Judicial Review and the Law of the Constitution

Sylvia Snowiss

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In this original and thought-provoking book, Sylvia Snowiss presents a new interpretation of the origin of judicial review.  Snowiss traces the development of judicial review from American independence through the tenure of John Marshall as Chief Justice, showing that Marshall’s role was far more innovative and decisive than has yet been recognized.  According to Snowiss, all support for judicial review before Marshall contemplated a fundamentally different practice from that which we know today.  Marshall did not simply reinforce or extend ideas already accepted but, in superficially minor and disguised ways, effected a radical transformation in the nature of the constitution and the judicial relationship to it.
Snowiss argues that originally constitutional limits were understood to be a statement of first political principles committed to writing.  Through carefully crafted opinions and without public recognition Marshall transformed these principles into supreme written law.  Simultaneously he changed judicial review from the defense of principle in circumstances of clear violation into routine application and interpretation of constitutional text.  In her last chapter Snowiss probes the implications of this analysis for contemporary controversies about judicial review.  Her reinterpretation offers a new perspective on assumptions about intent and the status of constitutional text made both implicitly and explicitly by contending sides in the fundamental rights debate.  More important, it reopens and recasts the most basic and enduring problem of American constitutional law—the relationship between its legal and political components.

"This important book will be read and cited by all students of judicial review. It will become a major element in the never-ending controversy about the role of the Supreme Court."—Martin Shapiro, University of California, Berkeley

"A superb work that elevates the discussion of the origins of judicial review to a new plane. And unlike so many of the recent revisionist studies, it doesn't appear to have a political ax to grind. I have learned a lot from it."—Gordon Woo

"A valuable review and analysis of the development of judicial review. . . . Well documented and indexed."—Choice

"Judicial Review and the Law of the Constitution is a spirited, scholarly and sympathetic defense of Marshall's chief justiceship. Through careful reading and analysis, Snowiss has demonstrated, in clear and elegant prose, the manner in which Marshall was far more formidable judicial tactician than modern scholars have commonly believed. Equally importantly, she has revealed with consummate subtlety the legacy which Marshall has bequeathed to the practice of modern judicial review."—Neil Duxbury, American Journal of Legal History

"A good read. [Snowiss'] insights into the problem of judicial review in a democratic republic are acute and important for any serious student of the subject."—Robert L. Clinton, Policy Studies Journal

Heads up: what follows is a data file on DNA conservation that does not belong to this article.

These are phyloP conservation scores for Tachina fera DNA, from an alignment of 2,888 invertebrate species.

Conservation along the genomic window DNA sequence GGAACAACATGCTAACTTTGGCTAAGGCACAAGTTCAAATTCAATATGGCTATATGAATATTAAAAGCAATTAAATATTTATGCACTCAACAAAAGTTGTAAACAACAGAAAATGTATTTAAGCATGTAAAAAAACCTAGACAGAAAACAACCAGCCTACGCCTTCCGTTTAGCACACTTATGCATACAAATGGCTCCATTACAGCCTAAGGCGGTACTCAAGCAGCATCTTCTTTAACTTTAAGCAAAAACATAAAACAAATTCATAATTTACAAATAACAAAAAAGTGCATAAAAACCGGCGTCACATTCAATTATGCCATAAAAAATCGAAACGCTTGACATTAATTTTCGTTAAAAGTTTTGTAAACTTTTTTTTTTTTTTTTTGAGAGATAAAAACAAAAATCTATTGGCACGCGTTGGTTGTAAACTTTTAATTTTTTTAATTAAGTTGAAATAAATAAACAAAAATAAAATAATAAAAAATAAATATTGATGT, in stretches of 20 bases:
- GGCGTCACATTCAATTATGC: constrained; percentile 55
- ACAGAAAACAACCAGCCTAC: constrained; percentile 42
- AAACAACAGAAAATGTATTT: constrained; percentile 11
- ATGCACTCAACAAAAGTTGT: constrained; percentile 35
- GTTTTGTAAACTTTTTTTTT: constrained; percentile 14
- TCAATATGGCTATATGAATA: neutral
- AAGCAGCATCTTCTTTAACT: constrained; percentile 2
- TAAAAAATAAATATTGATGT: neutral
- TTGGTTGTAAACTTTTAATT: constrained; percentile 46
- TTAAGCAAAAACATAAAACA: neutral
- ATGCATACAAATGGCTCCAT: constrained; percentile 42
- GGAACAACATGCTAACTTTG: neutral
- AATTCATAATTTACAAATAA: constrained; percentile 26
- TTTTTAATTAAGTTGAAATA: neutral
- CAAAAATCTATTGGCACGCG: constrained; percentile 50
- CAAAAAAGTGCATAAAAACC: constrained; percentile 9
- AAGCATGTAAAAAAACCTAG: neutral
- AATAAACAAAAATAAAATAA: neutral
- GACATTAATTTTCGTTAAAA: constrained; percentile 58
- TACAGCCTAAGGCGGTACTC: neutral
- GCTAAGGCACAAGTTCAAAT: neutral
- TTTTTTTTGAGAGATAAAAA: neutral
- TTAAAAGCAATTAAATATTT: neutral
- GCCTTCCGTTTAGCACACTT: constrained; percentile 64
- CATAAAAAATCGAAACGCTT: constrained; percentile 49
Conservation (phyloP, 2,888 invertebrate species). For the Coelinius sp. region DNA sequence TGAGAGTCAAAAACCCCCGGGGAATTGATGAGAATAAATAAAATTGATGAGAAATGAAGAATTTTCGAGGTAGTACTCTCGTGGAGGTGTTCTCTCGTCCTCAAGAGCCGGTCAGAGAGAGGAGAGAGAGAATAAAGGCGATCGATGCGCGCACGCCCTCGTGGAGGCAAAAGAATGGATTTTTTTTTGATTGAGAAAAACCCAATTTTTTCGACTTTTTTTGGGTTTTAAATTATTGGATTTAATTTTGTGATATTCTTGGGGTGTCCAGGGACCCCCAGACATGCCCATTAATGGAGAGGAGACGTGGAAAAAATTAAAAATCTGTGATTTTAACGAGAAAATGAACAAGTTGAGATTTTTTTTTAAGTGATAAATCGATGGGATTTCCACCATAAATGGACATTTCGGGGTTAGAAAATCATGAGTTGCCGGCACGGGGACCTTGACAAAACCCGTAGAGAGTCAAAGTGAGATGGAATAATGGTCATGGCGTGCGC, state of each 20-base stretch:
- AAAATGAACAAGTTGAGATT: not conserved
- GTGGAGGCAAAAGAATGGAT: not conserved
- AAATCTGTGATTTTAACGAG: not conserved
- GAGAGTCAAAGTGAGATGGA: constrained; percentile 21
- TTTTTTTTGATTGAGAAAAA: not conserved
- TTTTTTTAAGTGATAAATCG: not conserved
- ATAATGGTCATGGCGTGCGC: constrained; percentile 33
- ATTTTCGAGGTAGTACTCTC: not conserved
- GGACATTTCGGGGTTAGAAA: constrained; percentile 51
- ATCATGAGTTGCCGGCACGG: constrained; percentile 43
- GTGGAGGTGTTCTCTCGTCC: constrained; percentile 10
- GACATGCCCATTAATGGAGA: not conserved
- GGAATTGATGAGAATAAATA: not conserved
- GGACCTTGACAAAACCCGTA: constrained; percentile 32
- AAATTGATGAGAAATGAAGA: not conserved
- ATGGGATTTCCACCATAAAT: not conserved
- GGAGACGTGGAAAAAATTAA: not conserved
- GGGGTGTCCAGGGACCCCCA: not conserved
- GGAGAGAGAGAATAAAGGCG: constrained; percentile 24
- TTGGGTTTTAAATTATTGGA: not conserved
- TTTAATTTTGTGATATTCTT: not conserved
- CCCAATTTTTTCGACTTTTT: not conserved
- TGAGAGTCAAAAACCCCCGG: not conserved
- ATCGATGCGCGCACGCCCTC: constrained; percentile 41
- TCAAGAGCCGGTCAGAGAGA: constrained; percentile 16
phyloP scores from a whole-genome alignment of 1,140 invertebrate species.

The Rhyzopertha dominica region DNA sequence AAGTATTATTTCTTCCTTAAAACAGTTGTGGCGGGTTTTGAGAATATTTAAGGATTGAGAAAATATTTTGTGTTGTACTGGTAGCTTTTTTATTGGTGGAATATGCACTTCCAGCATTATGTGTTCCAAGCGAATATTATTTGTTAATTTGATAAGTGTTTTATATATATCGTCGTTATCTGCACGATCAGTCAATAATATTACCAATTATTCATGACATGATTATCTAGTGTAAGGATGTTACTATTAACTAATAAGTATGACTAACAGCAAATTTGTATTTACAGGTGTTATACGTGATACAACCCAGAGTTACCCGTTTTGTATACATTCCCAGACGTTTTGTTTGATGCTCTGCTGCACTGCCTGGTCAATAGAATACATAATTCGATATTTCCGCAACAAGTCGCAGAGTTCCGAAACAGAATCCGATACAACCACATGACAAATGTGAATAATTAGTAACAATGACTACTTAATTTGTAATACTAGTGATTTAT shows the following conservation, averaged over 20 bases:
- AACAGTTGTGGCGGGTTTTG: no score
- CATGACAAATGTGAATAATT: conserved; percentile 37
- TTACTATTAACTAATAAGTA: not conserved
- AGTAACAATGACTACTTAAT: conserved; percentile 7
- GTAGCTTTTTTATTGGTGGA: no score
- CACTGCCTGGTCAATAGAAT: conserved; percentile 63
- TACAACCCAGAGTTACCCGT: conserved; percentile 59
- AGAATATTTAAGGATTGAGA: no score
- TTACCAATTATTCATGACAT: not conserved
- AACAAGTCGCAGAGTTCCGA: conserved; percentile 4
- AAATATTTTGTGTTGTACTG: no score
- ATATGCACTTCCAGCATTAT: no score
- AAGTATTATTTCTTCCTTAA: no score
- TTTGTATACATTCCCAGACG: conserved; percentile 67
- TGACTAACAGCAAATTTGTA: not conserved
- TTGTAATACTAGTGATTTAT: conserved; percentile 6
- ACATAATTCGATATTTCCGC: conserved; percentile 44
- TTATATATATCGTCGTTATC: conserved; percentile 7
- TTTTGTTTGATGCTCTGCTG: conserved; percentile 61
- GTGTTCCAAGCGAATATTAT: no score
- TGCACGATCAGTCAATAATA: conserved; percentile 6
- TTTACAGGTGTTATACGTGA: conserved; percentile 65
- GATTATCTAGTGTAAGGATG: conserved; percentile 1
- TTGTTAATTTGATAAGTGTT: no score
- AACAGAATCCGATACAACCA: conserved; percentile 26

"Snowiss offers a fresh vantage on Marshall, the Supreme Court, and judicial review. . . . [An] ingenious work. . . . Snowiss makes distinctions that clarify things long familiar and proposes an interpretation that . . . is closely reasoned and persuasive."—Francis N. Stites, Journal of American History

"A critical examination of the debate over the origins of judicial review in the United States. . . . Persuasive. Those interested in the early political history of the United States, and the Supreme Court in particular, will wish to get to grips with it."—Robert J. McKeever, American Politics Review

"Full of surprises. . . . Snowiss' clear exposition of the development of the federal judicial branch will be much read and appreciated. It certainly will be a fine supplement to constitutional law classes, but practitioners who want to comprehend the current controversies which surround the Court will find the book most helpful as well. The author's special contribution will be in separating out the various eras of judicial review and her challenge to the Court to use wisely this vast power."—Henry S. Cohn, Connecticut Bar Journal

"A serious and thoughtful contribution to the continuing controversy over the nature and extent of judicial review. . . . An excellent book that would be indispensable for graduate students or scholars who want to challenge their views of judicial review and reach beneath the surface to examine this elusive issue."—Dennis Stevens, Perspectives on Political Science

"Well researched and well written."—Frank J. Macchiarola, Political Science Quarterly

"A bold thesis argued with intelligence and considerable force. It will, and should, enter into the heated scholarly debate now raging about the origins of judicial review."—R. Kent Newmyer, Constitutional Commentary
ISBN: 9780300046656
Publication Date: September 26, 1990
224 pages, 5 1/2 x 8 1/4

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